Growing Stevia

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growing stevia in the garden

In the Garden

Although stevia (Stevia rebaudiana) looks like an average green plant, it is an exciting choice for the herb garden because of the natural, calorie-free sweetness found in its leaves. Appreciated by diabetics and dieters, stevia is a tender perennial that loves the warm sun and dies back in a freeze. However, in zones 9 and warmer, the roots usually survive the winter and will come back in the spring. It can overwinter in zone 8, too, with protection. Gardeners in frost-free areas can grow it year-round, allowing it to grow into a small shrub. However, vigor declines after the second year, so if you want to harvest the maximum amount of foliage, it pays to replant.

If you garden in containers, give your stevia plant at least a 12-inch pot with a quality potting mix. Place it in full sun, and water whenever the top inch of potting soil feels dry.

Soil, Planting, and Care

Grow stevia for its sweet leaves and for the green color it brings to your herb garden.

Stevia is a pretty, green plant that looks a little like some of the flowering salvias.

Plant your stevia so that it has about 18 inches of room to call its own. In the loose, loamy, well-drained soil that the plant prefers, it will grow 1 to 3 feet in height, depending on the length of your growing season. Wait until after all danger of frost has passed before planting. Feed with compost or Bonnie Herb and Vegetable Plant Food as directed on the label. Mulch to prevent the plant from drying out on hot summer days. Container-grown plants will benefit from the same plant food and mulch.

Troubleshooting

Stevia doesn’t like soggy soil, so make sure that it has good drainage, or the roots could rot. A sure sign of rot is wilting from which the plant doesn’t recover after watering. Fortunately, few insects bother stevia plants.

Harvest and Storage

When your stevia plant blooms in fall, trim off the flowers and the plant will make more leaves.

Stevia bears small white flowers in the fall. At this point, the plant stretches out and offers fewer good leaves for harvest. Trim off the blooms to keep the plant producing leaves as long as possible.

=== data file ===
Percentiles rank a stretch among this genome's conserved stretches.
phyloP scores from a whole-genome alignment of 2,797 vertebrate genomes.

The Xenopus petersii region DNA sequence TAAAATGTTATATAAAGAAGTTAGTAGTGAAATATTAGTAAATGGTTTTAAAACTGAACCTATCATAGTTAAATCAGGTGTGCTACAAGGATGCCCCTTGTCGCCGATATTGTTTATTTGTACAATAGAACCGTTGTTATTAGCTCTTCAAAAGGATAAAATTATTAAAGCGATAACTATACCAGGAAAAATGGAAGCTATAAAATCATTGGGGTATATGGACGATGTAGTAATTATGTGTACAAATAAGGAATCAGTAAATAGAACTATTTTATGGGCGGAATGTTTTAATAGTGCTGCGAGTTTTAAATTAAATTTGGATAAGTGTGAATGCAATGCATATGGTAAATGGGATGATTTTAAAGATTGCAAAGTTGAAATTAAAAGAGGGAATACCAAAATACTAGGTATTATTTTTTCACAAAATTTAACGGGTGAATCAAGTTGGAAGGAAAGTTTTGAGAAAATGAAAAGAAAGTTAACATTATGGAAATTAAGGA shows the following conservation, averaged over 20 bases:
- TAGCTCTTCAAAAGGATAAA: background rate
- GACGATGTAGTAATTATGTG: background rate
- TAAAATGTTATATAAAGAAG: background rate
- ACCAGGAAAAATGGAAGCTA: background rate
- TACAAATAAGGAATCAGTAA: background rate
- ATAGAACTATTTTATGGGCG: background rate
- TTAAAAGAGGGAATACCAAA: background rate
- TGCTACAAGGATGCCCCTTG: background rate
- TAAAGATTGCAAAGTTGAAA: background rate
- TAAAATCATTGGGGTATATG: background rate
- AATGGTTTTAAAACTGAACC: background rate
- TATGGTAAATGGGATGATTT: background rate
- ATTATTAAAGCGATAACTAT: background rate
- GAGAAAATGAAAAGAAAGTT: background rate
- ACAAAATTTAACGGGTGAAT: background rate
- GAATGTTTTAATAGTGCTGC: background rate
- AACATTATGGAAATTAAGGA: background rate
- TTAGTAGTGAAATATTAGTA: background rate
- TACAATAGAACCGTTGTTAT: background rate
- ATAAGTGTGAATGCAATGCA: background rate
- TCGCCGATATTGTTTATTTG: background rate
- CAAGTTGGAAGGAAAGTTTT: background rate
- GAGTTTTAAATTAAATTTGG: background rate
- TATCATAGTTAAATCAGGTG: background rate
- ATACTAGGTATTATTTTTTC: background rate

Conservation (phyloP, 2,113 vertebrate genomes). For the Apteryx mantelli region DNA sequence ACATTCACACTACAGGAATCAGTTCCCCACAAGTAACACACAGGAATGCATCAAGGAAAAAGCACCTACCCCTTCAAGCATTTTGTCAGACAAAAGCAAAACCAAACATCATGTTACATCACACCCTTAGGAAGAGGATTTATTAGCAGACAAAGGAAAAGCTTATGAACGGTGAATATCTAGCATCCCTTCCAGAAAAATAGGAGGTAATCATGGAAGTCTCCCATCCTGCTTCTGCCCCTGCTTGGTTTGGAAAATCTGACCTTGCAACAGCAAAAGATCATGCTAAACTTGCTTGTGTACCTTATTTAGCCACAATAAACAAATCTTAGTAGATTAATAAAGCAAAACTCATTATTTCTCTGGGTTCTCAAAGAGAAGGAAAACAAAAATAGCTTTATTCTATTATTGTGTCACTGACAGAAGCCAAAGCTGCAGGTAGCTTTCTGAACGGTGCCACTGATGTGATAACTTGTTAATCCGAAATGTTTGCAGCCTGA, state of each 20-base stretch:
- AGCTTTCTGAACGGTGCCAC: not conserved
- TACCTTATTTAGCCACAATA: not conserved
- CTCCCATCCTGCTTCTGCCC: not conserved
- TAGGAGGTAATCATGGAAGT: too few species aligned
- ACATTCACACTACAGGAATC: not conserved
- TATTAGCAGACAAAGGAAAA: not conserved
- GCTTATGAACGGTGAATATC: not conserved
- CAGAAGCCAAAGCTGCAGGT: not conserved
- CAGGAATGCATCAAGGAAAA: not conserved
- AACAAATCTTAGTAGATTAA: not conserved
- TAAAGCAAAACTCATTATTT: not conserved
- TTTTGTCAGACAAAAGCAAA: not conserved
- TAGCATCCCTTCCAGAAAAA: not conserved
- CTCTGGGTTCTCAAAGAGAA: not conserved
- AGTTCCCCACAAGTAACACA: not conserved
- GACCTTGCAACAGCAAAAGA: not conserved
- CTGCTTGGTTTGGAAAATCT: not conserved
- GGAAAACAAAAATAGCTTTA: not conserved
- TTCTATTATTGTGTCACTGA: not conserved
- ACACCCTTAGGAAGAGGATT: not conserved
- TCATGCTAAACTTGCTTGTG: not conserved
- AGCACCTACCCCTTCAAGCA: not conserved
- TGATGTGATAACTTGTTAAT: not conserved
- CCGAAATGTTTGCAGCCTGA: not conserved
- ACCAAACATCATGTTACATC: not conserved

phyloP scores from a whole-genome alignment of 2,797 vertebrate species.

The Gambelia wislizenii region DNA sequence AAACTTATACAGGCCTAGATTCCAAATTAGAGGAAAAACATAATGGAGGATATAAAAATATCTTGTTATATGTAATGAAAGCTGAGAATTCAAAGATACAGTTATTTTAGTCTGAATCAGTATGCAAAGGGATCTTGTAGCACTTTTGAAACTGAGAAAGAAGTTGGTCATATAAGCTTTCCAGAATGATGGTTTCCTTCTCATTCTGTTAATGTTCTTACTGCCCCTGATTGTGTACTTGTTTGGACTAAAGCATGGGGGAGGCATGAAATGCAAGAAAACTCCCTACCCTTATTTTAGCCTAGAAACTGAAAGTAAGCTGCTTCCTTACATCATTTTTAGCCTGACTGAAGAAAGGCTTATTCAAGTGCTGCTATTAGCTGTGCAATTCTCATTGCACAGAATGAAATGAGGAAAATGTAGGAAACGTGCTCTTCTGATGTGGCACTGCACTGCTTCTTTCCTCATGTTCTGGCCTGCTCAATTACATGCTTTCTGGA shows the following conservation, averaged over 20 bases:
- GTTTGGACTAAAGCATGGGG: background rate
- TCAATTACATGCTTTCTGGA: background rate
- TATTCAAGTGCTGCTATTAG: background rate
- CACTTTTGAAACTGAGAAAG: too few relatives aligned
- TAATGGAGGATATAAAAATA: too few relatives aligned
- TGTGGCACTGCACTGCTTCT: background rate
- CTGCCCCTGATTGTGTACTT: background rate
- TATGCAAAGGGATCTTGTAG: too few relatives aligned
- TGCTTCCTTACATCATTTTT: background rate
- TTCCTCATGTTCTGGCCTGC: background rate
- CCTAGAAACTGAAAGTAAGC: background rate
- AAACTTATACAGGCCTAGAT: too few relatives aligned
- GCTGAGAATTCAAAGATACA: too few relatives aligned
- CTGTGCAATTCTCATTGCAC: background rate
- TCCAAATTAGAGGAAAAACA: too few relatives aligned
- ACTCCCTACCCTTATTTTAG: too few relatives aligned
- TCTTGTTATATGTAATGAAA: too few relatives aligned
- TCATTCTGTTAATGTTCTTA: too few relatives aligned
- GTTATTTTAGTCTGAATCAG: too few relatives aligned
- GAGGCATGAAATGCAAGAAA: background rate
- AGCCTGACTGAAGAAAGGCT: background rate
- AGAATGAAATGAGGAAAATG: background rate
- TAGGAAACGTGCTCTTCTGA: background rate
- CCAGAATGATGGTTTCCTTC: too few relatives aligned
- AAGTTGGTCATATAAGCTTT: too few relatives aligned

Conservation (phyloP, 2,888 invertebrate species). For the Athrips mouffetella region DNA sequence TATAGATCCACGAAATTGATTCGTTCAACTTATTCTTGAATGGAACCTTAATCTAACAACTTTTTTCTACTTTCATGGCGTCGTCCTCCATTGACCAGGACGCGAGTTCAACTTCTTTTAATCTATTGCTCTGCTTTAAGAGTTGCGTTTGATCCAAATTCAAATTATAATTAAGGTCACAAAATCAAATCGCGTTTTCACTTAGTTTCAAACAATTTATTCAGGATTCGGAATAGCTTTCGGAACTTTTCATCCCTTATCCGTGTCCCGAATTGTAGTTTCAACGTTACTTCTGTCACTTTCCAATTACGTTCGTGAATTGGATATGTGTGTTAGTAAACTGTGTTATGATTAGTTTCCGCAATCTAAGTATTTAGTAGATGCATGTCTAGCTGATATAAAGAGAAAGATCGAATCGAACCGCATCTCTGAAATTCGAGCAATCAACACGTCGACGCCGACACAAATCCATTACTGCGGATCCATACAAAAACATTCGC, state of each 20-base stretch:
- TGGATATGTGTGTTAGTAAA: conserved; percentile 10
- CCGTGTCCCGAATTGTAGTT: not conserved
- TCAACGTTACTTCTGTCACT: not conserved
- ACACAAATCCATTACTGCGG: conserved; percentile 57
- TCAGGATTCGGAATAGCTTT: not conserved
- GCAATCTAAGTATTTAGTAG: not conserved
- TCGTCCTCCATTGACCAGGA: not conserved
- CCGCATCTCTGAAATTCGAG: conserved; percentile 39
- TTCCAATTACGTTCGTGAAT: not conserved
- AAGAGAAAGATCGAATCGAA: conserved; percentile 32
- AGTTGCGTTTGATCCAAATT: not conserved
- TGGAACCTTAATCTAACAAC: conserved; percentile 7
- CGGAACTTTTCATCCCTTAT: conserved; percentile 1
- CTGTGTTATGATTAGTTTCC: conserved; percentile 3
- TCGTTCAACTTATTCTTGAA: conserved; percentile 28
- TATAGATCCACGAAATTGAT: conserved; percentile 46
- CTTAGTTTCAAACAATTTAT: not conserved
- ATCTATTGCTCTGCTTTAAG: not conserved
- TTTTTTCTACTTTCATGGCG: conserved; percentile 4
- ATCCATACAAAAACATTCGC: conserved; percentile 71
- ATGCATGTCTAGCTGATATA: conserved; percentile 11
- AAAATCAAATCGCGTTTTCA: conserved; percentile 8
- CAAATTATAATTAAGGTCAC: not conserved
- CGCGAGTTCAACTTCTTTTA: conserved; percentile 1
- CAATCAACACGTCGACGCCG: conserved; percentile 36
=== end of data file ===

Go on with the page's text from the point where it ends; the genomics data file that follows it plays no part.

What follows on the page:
Leaves are sweetest in the cool temperatures of autumn. They also taste best prior to the plant blooming.

To preserve summer’s plenty and to make stevia convenient to use, dry it. Cut whole stems and then strip the leaves and tender stem tips. Place these on loosely woven fabric or non-metal screening outdoors on a dry, sunny day. One day should be long enough to dry the leaves; be sure to bring them in before the dew dampens them again. You can also use a food dehydrator if you have one. Once the leaves are crisp, crush them by hand or powder them with a food processor. Store in an airtight container. While the powdered leaves will not dissolve, they are a wonderful way to sweeten your beverages and foods.

Uses

Stevia leaves can be used to sweeten tea and other drinks.

Stevia is grown for its leaves that give food and beverages sweet taste without the calories of sugar.

Use the fresh leaves during the growing season to sweeten tea. The sweetness in the leaves is approximately one-fourth as concentrated as the white, powdered stevia sold at the store.

When sweetening with powdered leaves, use about 1/8 teaspoon of dried stevia to equal the sweetness of 1 teaspoon of sugar. Remember, while stevia will withstand the heat of cooking, it will not caramelize like sugar or feed yeast for breads.

Download our How to Grow Herbs instructions. They are in .PDF format.

FAQs

I tried packets of stevia from the grocery store. Do the fresh leaves taste better?

The fresh leaves of stevia are not as intensely sweet as the concentrated version sold at the store. Consequently, it is more difficult to overdo it, leaving food with a bitter taste. Many people seem to like fresh stevia (or the powdered dried leaves) better than the concentrate, but you should try it for yourself.

Can I simply put a leaf of stevia into my glass of tea to sweeten it?

Actually, you need to steep your tea with fresh stevia leaves. Heat releases the sweetness. If you use an instant tea or like to sweeten lemonade, make an extract by chopping about a cup of fresh leaves and pouring warm water over them. Let them steep overnight. Then strain and refrigerate. Your extract can be used to sweeten tea, coffee, fruit drinks, chopped fruit, and desserts. It will last about a month in the refrigerator – if you don’t use it all first.